Nine bodies have been found in a common grave in the desert south of Ciudad Juarez, Mexico, according to Chihuahua state prosecutor’s spokeswoman Daniela Gonzalez.
Investigators have yet to determine the identities of the seven men and two women found in the grave, Gonzalez said. They have not released information on how they were killed or how long they have been there. Juarez, which is across the border from El Paso, Texas, has become one of the major battlegrounds as drug cartels fight both each other and Mexican authorities. The conflict has made violence increasingly common in Juarez, Tijuana and other Mexican border towns. Extreme violence among warring drug cartels and the Mexican government has long plagued Juarez and the state of Chihuahua, but the situation has been getting worse. Last month, the city’s chief of police was obliged to quit after threats from organized crime to kill a policeman every day that he remained on the job. Earlier this month, the U.S. Consulate in Juarez specifically warned Americans to avoid an area southeast of the city. The discovery of the bodies comes as 5,000 Mexican soldiers are descending this weekend on Juarez in an effort to end the violence that has claimed more than 400 lives so far this year. Juarez Mayor Jose Reyes Ferriz told CNN he is hopeful Operacion Conjunto Chihuahua (Chihuahua Joint Operation) will be successful. “The reality is that the military presence in the last several weeks has caused the violence to subside,” he said. “We were averaging about 10 murders a week; and since February 26, when the troops starting arriving, we have been averaging about one.”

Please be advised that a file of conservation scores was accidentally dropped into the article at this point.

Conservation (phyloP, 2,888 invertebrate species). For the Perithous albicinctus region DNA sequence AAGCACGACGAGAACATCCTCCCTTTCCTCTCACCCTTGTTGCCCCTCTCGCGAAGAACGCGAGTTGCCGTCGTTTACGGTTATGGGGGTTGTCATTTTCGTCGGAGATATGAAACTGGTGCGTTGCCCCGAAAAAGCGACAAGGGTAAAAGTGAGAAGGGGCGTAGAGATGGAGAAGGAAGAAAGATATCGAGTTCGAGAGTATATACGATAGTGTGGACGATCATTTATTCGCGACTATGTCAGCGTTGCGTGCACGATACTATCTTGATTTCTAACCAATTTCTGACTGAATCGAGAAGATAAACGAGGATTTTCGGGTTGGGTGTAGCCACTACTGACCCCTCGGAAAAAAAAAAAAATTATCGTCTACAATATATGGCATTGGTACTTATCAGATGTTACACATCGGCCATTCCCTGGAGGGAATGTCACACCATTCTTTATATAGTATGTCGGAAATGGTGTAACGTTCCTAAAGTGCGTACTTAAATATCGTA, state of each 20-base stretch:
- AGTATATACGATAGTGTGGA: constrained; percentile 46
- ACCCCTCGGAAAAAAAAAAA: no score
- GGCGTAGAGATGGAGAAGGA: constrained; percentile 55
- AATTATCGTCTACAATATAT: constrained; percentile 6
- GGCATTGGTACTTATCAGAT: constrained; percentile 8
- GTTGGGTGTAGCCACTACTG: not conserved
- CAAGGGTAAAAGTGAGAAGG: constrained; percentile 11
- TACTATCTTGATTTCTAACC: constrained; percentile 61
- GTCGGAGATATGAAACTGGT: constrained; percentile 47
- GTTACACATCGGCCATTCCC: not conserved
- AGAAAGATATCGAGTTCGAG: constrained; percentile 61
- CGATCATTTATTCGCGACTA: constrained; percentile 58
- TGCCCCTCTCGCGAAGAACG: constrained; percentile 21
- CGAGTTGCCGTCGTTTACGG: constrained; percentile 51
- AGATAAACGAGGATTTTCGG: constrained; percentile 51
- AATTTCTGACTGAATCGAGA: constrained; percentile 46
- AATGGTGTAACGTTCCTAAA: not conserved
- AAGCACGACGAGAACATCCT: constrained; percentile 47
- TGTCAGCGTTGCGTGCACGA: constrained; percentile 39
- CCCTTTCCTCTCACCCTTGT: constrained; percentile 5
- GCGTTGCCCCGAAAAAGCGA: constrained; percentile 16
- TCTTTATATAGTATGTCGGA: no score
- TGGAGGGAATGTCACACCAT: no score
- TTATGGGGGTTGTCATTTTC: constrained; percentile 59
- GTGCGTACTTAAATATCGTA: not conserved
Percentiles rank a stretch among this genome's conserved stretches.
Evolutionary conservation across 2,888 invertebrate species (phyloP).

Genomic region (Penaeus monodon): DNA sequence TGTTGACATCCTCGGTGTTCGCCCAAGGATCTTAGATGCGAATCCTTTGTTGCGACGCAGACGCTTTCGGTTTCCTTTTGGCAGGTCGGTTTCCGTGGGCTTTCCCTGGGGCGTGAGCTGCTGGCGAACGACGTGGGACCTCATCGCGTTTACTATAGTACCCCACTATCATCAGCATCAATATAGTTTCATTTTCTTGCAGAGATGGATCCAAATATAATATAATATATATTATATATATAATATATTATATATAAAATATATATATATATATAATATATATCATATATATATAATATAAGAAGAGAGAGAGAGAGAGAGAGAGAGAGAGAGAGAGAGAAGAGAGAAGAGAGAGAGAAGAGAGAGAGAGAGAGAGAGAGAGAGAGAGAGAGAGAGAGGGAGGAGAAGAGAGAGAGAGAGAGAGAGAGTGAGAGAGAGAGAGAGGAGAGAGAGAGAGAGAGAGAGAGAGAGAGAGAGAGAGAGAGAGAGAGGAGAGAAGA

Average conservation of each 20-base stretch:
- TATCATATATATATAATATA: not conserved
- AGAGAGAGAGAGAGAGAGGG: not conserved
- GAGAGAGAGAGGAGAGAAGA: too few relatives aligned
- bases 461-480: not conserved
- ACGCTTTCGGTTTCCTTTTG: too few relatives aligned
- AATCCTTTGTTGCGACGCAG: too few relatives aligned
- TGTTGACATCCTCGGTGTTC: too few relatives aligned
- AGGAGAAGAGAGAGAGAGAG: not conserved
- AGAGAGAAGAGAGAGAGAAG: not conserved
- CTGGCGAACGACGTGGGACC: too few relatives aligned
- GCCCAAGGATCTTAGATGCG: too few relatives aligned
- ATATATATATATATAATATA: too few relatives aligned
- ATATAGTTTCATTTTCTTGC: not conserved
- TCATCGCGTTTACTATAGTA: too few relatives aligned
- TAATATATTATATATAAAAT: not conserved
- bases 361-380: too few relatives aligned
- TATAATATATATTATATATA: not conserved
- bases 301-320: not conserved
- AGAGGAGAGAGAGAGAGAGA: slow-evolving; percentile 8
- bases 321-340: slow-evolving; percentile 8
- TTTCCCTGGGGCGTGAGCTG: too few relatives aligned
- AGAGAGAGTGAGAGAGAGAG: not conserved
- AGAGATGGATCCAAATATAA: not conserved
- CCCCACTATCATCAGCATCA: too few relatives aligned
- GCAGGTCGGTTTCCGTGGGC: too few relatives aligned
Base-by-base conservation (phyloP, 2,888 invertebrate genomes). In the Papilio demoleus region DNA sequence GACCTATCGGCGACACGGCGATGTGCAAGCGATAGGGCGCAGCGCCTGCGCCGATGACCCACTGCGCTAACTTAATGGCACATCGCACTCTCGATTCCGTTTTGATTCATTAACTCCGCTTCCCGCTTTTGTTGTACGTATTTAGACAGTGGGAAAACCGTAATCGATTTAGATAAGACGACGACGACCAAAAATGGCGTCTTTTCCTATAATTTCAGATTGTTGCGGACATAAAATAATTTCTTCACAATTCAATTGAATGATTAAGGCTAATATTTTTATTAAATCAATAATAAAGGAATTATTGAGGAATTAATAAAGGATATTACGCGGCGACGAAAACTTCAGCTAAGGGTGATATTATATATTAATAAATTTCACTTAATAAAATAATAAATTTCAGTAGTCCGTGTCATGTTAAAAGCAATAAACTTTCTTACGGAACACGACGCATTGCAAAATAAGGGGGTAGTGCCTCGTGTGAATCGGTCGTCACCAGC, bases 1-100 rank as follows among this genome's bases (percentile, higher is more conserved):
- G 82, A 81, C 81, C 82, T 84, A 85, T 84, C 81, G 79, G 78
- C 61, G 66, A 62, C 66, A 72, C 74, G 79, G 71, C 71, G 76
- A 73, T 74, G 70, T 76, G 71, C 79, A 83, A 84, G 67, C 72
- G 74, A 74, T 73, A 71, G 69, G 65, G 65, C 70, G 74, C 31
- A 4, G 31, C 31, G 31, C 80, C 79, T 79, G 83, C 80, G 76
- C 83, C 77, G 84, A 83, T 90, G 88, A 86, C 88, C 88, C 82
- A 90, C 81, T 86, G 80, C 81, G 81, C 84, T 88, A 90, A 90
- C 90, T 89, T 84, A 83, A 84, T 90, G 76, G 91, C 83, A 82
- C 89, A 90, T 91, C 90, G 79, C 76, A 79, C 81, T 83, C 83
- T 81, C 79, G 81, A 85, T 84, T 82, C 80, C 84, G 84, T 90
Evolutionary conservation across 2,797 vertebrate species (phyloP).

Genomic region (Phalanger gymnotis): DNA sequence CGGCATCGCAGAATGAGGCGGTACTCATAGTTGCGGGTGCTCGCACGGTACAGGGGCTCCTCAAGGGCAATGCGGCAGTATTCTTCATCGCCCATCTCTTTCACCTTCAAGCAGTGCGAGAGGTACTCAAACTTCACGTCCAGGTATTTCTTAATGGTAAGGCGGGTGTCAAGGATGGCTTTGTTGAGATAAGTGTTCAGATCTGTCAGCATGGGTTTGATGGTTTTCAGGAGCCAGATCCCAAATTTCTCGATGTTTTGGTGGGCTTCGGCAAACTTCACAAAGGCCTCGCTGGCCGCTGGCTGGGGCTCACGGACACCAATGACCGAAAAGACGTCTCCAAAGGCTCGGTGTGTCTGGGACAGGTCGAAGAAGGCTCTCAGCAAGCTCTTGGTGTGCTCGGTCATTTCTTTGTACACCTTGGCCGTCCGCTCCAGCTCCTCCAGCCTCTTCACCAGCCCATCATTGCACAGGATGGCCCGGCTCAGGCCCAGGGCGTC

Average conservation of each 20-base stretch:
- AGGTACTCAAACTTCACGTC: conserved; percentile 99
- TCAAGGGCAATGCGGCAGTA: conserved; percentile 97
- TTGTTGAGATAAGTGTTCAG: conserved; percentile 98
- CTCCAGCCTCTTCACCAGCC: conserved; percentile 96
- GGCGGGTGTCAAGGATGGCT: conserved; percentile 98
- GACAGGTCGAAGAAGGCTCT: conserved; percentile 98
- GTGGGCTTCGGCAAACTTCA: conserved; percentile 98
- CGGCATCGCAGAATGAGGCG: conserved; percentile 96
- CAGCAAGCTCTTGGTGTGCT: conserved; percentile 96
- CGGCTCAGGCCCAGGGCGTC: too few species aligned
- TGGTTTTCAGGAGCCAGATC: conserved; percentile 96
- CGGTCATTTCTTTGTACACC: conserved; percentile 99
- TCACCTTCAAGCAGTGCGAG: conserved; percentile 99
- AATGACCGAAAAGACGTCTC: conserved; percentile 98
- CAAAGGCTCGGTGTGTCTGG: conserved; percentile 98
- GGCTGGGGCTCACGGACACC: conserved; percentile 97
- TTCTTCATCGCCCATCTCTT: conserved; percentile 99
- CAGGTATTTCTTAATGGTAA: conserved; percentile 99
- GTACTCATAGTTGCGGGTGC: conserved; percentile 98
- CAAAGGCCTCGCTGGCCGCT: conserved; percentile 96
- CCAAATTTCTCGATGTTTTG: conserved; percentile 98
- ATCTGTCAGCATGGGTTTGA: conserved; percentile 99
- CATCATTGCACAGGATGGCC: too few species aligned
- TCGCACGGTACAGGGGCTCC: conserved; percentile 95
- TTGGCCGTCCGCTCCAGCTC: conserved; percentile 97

Pentagon: No specific request to deploy troops
Border violence is focus of House hearing
Troops pour into violent Mexico city
Enrique Torres, spokesman for the Chihuahua Joint Operation, said by Sunday there will be 7,500 military personnel, 2,300 federal police and 1,600 city police working together to patrol the city and aggressively fight the cartels. “We are launching a full frontal attack” Torres said. “We will also be tackling other types of organized crime — money laundering and kidnappings.” Corruption among the police force has been a major concern to local and international authorities. Torres said the city has been preparing for a year to “clean up the local police”. Already, he said, more than 500 city police officers have been fired because they failed to pass the “trust test.” As part of the “clean-up,” federal authorities have been requiring officers to take a polygraph test. To prevent corruption among the just arrived soldiers, Torres said they will be frequently rotated. “They will only work in the region one to two months and then they will be sent to other parts of the country.” Ferriz, the mayor, said government officials are doing everything in their power to stop the violence; they have brought in consultants from Colombia and adapted programs that have proven successful there, such as a civilian corruption watchdog program. But he explained that a big part of the problem is coming from the north. “The majority of the weapons used for homicides here have been identified as coming from the United States” he said. Ferriz said that during a recent raid, local police confiscated two .50-caliber military-style rifles. Some weeks later they arrested another man bringing in another .50-caliber rifle. “He bought it off the internet in the U.S.,” Ferrez said. “It is so easy there for organized crime to get access to these types of weapons. The arms and cash contraband into Mexico from the United States must be stopped.” Ferriz siad he plans to travel next week to Washington to meet with U.S. lawmakers about the security situation in and around Juarez.